Every year, the Whiting Foundation awards 10 up-and-coming writers with a substantial award, and by the time this year’s winners gathered on Wednesday, most of them were still a little dazed by the honor, which comes with a $50,000 cash prize. This year the foundation honored an already accomplished bunch of poets, journalists, fiction writers, and dramatists at its annual awards ceremony at the New-York Historical Society on Wednesday, which featured a keynote address by Pulitzer Prize–winning novelist and playwright Ayad Akhtar.

Reflecting on his Relationships with his own mentors, Akhtar, currently the president of PEN America, an organization that works to defend free speech and expression, made a case for the importance of separating one’s artistic conscience from the world at large. “In the matter of making art it is often right to get it wrong, and on careful reconsideration, to get it wrong again,” he said. “Doubt, not certainty, is a surer route to the kind of knowledge most useful to you as an artist.”

The Whiting Awards are best known for their uncanny ability to recognize writers who will eventually become some of the best known people in their fields, including Jonathan Frazen, Sarah Ruhl, Michael R. Jackson, David Foster Wallace, Ocean Vuong, Sigrid Nunez, Mary Karr, Tony Kushner, and Susan-Lori Parks. Recipients have gone on to win Pulitzers, National Book Awards, Guggenheim fellowships, and MacArthur “genius” grants. In 2011, the awards recognized playwright and actor Danai Gurira, who later skyrocketed to fame with her role in Black Panther. 

On Wednesday, Peter Pennoyer, the president of the foundation’s board of trustees, mentioned that possibility during his speech explaining the purpose of the awards. “One or two of the winners may even become a celebrity, but that is not the object of the game, because that’s something other people do to you,” he said. “What these awards are designed to do is to encourage you to go out and produce something that will be wonderful for yourselves.”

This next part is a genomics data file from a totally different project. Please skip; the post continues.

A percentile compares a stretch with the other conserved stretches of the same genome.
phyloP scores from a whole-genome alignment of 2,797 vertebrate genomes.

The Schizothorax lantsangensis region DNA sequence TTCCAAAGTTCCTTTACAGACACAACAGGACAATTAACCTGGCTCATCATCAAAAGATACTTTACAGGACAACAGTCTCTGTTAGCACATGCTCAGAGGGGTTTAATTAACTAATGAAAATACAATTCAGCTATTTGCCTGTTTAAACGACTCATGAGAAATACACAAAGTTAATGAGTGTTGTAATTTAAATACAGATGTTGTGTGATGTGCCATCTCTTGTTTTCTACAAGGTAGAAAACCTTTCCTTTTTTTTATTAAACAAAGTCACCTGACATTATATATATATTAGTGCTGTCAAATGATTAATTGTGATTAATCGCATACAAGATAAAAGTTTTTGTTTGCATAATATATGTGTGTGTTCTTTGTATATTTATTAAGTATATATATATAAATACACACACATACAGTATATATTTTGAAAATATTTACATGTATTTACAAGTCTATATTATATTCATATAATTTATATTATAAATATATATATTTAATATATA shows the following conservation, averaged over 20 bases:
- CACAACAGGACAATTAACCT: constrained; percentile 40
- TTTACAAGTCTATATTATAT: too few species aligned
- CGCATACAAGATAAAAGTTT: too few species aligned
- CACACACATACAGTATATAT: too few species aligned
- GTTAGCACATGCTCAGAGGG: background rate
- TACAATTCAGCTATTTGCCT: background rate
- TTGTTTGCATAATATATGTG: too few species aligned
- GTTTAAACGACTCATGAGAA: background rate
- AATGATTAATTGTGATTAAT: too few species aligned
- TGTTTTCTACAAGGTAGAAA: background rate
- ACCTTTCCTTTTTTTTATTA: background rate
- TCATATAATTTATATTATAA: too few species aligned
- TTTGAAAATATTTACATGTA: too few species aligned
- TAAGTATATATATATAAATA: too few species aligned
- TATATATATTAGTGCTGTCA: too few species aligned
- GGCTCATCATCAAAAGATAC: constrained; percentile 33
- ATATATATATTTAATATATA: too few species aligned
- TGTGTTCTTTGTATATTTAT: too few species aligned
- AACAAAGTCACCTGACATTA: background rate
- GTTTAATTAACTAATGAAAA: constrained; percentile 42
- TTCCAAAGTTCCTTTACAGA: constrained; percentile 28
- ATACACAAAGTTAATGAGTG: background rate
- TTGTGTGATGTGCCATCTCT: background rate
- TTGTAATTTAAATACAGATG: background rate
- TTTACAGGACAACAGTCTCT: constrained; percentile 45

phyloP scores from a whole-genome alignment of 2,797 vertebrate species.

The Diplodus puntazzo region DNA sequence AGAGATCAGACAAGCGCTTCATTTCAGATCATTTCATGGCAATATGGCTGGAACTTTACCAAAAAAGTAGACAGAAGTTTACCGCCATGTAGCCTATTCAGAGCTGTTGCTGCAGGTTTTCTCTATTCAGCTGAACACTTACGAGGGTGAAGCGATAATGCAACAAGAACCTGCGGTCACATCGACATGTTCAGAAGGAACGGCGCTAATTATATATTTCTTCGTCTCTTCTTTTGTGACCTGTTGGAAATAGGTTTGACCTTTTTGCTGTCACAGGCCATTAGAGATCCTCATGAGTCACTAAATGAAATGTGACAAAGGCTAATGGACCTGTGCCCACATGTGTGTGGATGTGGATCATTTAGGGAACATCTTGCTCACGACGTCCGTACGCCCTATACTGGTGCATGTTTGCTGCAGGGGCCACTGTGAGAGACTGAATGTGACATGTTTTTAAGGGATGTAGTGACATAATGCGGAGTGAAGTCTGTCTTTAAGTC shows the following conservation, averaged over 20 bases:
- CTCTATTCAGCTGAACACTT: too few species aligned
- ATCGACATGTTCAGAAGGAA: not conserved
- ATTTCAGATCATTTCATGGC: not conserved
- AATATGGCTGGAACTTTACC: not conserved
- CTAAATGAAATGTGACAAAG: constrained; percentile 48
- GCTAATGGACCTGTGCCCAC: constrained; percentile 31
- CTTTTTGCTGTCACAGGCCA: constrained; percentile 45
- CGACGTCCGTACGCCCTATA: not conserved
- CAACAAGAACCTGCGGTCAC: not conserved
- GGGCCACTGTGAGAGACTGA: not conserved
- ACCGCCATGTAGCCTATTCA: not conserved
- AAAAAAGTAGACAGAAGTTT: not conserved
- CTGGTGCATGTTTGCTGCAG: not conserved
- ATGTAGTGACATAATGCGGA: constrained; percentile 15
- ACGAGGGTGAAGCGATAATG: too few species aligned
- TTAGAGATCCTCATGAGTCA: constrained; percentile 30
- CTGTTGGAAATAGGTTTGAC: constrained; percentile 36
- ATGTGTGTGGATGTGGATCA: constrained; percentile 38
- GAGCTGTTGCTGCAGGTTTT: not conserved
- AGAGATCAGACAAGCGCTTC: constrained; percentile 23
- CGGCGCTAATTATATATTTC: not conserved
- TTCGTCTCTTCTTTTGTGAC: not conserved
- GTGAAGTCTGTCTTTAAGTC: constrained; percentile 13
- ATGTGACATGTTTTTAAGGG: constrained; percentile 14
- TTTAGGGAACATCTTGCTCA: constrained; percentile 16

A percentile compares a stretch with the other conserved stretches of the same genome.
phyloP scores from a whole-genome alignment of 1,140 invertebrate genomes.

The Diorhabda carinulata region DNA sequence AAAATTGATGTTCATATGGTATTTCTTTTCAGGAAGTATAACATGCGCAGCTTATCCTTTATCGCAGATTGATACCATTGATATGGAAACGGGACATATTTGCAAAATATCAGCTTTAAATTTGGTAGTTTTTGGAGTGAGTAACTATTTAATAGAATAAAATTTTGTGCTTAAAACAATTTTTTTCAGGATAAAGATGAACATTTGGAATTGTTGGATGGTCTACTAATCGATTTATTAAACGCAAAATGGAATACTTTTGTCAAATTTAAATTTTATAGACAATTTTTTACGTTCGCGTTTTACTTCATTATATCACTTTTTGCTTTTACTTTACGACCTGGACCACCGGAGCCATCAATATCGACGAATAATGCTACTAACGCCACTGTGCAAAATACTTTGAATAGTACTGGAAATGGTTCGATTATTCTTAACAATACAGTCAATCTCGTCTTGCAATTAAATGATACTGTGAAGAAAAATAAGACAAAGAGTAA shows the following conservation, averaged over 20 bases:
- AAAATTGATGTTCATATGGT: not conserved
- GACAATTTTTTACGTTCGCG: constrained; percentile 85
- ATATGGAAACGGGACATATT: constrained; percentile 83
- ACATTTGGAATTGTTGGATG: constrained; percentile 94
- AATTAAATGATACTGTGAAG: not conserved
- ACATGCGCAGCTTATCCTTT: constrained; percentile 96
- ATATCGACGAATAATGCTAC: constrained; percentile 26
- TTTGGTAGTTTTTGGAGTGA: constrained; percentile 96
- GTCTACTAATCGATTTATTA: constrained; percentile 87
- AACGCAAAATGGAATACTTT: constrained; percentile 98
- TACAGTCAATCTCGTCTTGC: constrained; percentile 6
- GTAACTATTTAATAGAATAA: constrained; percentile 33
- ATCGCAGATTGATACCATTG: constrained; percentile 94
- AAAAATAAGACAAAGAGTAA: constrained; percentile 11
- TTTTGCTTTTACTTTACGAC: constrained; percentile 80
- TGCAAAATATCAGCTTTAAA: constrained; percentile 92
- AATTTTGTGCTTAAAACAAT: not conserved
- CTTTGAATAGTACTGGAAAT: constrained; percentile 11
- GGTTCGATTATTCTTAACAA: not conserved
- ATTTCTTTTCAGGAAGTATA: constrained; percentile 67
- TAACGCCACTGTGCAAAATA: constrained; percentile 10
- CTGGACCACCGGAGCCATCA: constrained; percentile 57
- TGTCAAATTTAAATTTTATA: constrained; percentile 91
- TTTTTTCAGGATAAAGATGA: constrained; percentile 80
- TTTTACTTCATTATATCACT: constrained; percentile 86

The annual award ceremony is a bit like a literary cotillion, and winners travel from near and far to attend two days of events where they get to know one another and are introduced to a collection of literary luminaries. The journey was fairly easy for Sidik Fofana, a fiction writer and high school English teacher, who lives in the Bronx. The judges praised his debut collection of short stories, Stories From the Tenants Downstairs, for representing “voices with a reporter’s careful ear” and recording “them with a fiction writer’s unguarded heart.” 

Novelist Carribean Fragoza had a more difficult trip, taking a red-eye flight from Southern California with her husband and her two children, ages 4 and 11. In an iridescent pink dress, she discussed her work teaching writing at CalArts and the progress she had made on a forthcoming novel, which she hoped would become easier with the assistance of the Whiting award.

Unusually, this year’s winners included two magazine journalists. Stephania Taladrid, wearing an elegant black jumpsuit, was joined by her editor and her fact-checker at The New Yorker. Linda Kinstler was joined by a group of supporters, including her team at PublicAffairs, the imprint that released her book Come to This Court and Cry: How the Holocaust Ends. The judges wrote that her work “bristles with eagerness, moving like the spy thrillers she tips her hat to,” and on Wednesday, she reflected on the challenge of writing a book about the little known Nazi trials in the Soviet Union. “I wanted to make it fun,” she said. “I’m so afraid of boring people because I think that’s the cardinal sin, but it’s such a serious subject.”

R. Kikuo Johnson might have been the night’s most surprised winner, if only because the award has never before gone to a graphic novelist. His recent book, No One Else, is set in his hometown on the island of Maui, in the Hawaiian archipelago, and on Wednesday, he wore a garland of leaves while accepting his award. Johnson said he learned that he had won while recovering from a case of COVID-19. “I think my exact words were, ‘I’m usually not an emotional person, but I’m feeling very overwhelmed.’”

Poet Tommye Blount wore a sheer blue button-up—perhaps an oblique reference to his recent collection Fantasia With a Man in Blue—with a ribbon bow around his neck and a wide-brimmed black hat. In a casual polo at a luncheon the next day, Blount explained that by day he works in the advertising industry. “But my real job is poetry,” he said.

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